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Carbon nanotubes in search of a solar niche

A group of German scientists has analyzed the possible trajectory of carbon nanotubes (CNTs) in photovoltaic research and industry and has suggested a roadmap to bring this technology closer to mass production. Despite a large number of challenges, the academics predicted a brilliant future for CNTs in PV applications, explaining that the barriers to their adoption are constantly being reduced.

Researchers at Germany’s Karlsruhe Institute of Technology have proposed a roadmap for carbon nanotubes (CNTs) used in photovoltaics that analyzes all possible applications of these cylindrical molecules in different kinds of solar cells. “In principle, all elements of a solar cell, from the light sensitive component to carrier selective contacts, layers for passivation and transparent conducting films can be replaced by carbon nanotubes and their composites,” they stated in the paper Carbon Nanotubes for Photovoltaics: From Lab to Industry, published in Advanced Energy Materials.

The scientists predicted a brilliant future for CNTs for PV devices, explaining that the barriers to their application are constantly being reduced at the research level. They pointed out three main fields of research that may help bring this technology closer to industrial production: the separation, purification, and enrichment of CNTs; their integration into organic solar cells as a photosensitive element; and their integration in silicon solar cells as hole selective contacts. “All three subtopics have experienced tremendous growth over the past 20 years and certainly the performance of the silicon‐based cells is now rapidly approaching that of those on industrial production lines,” the German team explained.

As for the first of the three fields, the researchers specified that in recent researches highly selective separation techniques in aqueous and organic solvents have been developed and that the most applied technique is an organic‐based polymer extraction method. They also explained, however, that this process cannot be arbitrarily applied to all raw soot and is limited to two kinds of chiral nanotubes. “Using pricing from common chemical suppliers it is possible to make an estimate of the cost/gram of (6,5) from polymer extraction and it immediately becomes clear why this method continues to remain unattractive for industry,” the German group added. “Obviously, this is only an estimate and it is possible to make arguments about cost reductions associated with economies of scale and thus the real production cost being much lower, or indeed that other research groups have a better yield than us (0.025–0.05%), but it is unlikely that these will reduce the price of (6,5) to a level that is comparable to traditional organic photovoltaic materials.” If these price and yield issues will be addressed and resolved, however, a path towards mass production may not be completely excluded.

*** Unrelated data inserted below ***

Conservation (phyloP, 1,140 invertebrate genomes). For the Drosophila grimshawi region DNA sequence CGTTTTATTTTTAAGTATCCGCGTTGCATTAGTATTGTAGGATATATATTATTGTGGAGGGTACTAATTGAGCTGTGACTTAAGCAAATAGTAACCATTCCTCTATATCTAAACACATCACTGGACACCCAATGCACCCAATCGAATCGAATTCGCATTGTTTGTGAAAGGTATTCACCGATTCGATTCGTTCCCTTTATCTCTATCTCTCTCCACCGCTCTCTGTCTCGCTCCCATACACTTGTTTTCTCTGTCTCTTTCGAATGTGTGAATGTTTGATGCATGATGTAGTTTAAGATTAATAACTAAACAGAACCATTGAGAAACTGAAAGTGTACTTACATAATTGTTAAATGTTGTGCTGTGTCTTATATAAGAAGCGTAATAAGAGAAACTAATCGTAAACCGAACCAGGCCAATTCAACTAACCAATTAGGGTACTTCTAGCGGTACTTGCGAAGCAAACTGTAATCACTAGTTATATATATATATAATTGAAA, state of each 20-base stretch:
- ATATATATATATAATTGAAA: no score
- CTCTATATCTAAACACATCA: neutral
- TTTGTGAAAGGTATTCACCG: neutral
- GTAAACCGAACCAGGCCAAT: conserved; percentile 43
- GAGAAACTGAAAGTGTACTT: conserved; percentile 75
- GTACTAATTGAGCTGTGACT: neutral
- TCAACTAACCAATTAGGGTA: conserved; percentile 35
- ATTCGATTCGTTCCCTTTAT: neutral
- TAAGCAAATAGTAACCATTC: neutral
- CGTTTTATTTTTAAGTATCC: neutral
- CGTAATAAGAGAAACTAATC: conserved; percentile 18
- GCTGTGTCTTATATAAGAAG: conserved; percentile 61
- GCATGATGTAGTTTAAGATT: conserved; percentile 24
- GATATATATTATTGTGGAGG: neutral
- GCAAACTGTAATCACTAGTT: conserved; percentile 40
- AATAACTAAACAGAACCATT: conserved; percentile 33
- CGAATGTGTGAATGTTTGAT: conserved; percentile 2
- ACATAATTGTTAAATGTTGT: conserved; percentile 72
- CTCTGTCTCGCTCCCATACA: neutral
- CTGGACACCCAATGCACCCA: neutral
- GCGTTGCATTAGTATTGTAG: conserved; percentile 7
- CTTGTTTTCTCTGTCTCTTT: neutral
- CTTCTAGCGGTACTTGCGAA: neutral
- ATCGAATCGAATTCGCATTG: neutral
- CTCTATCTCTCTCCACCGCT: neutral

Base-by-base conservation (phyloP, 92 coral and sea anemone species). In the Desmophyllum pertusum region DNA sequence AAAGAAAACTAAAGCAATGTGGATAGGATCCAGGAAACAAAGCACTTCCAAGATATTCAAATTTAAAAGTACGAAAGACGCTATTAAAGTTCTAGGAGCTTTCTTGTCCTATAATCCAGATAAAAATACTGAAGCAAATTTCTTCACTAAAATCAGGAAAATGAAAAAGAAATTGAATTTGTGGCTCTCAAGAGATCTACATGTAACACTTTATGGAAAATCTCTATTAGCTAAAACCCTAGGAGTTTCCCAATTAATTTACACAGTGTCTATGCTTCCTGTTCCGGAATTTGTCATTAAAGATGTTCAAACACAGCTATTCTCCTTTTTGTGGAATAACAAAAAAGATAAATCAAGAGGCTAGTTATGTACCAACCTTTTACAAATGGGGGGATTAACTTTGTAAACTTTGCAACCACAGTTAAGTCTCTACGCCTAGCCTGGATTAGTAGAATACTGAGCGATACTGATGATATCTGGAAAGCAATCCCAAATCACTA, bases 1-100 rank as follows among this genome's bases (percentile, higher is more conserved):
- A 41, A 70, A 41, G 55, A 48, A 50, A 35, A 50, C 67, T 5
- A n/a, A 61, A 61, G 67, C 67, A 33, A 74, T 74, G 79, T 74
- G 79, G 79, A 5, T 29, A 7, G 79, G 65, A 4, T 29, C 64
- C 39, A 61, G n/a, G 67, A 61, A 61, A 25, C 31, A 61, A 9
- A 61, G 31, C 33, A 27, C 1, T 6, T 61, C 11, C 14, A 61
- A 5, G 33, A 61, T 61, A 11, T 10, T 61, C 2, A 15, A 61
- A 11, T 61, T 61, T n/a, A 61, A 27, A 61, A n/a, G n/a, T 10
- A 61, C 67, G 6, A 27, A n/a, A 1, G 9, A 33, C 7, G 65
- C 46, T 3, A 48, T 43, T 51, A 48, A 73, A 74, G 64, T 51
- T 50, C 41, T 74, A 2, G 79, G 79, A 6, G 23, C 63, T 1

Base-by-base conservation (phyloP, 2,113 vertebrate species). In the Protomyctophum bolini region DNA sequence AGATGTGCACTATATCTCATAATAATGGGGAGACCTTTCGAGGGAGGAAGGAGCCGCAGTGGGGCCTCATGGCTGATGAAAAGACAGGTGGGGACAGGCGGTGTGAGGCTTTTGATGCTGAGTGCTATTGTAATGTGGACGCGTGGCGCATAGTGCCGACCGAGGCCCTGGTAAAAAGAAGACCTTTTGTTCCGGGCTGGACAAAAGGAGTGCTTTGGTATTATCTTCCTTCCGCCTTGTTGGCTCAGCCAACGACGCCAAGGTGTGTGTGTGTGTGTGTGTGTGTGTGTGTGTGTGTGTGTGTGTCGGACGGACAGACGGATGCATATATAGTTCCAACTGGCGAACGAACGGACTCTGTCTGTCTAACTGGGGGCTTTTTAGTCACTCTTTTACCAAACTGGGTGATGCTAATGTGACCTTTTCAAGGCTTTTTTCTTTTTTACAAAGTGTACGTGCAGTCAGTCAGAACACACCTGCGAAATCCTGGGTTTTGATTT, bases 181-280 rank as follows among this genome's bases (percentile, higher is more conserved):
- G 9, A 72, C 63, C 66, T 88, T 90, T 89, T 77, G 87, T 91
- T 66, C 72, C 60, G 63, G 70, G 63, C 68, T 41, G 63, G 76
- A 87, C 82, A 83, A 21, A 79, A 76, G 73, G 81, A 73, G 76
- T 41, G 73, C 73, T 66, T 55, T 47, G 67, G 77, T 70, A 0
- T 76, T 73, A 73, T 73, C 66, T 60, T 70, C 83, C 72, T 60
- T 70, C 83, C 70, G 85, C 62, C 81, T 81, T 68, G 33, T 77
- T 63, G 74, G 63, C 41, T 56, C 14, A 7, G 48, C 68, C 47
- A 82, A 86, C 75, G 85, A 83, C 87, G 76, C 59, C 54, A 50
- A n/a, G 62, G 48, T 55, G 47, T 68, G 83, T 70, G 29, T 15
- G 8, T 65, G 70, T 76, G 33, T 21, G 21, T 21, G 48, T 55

In the organic PV research, the academics went on to say, single-walled (SWCNT) carbon nanotubes are being used for exciton dissociation in the photoactive layer or as electron acceptors. “SWCNT‐based solar cells have almost exclusively been fabricated in bilayer stacks between an indium tin oxide (ITO) substrate and metals like silver or aluminum,” they stressed. High performances in these devices, however, can only be achieved with SWCNTs with high semiconducting purity. Further improvements in the light absorption of these solar cells and the correspondingly low efficiency are needed to bring them closer to the performance of thin-film solar cells.

In silicon photovoltaics, carbon nanotubes are used as hole selective contacts and have also been utilized in a CNT:Nafion ink that can reduce the complexity of fabrication of n‐type solar cells. “For CNT:Si solar cells, chiral selection is typically limited to raw soot and/or chiral species with optical transitions located outside the spectral range of silicon (350 –1100 nm), thus maximizing light absorption by silicon, and/or to large diameter species due to their increased conductivity,” the researchers highlighted. So far, solar cell architectures similar to those of organic cells were utilized, with a window or frame like geometry defined in the middle of a silicon wafer. “This design was successful for many years because it allowed for the CNT film to be processed separately and later transferred to the window,” they added. This geometry, however, is limited and it is unlikely that it will be brought to industrial production lines. Recently, a promising passivation scheme involving organic thin films has also been developed.

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“In order for the industrial uptake of carbon nanotubes to occur they must find their niche because they are faced with strong competition from alternative materials and/or photovoltaic designs,” the authors of the research highlighted, adding that the most promising applications of carbon nanotubes may be in organic‐CNT solar cells on the rear of these cells or in a tandem architecture with CNT:Si cells. “These would certainly take advantage of the unique infrared peaks of the CNTs and lead to highly efficient devices,” they concluded. “However, current matching between the two cells will be difficult and will require a twofold increase from the organic‐CNT cell and thus significantly thicker CNT films.”

In recent years, several kinds of research were conducted on PV carbon nanotubes. In April, Russian researchers improved the efficiency of a thin-fim GaAs‐based solar cell by 0.9% by applying single‐walled carbon nanotubes as the topmost layer. In October 2019, scientists at the Tokyo Institute of Technology developed a carbon nanotube which forms a strong junction with a lead-halide perovskite, improving performance and stability.

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Source: pv magazine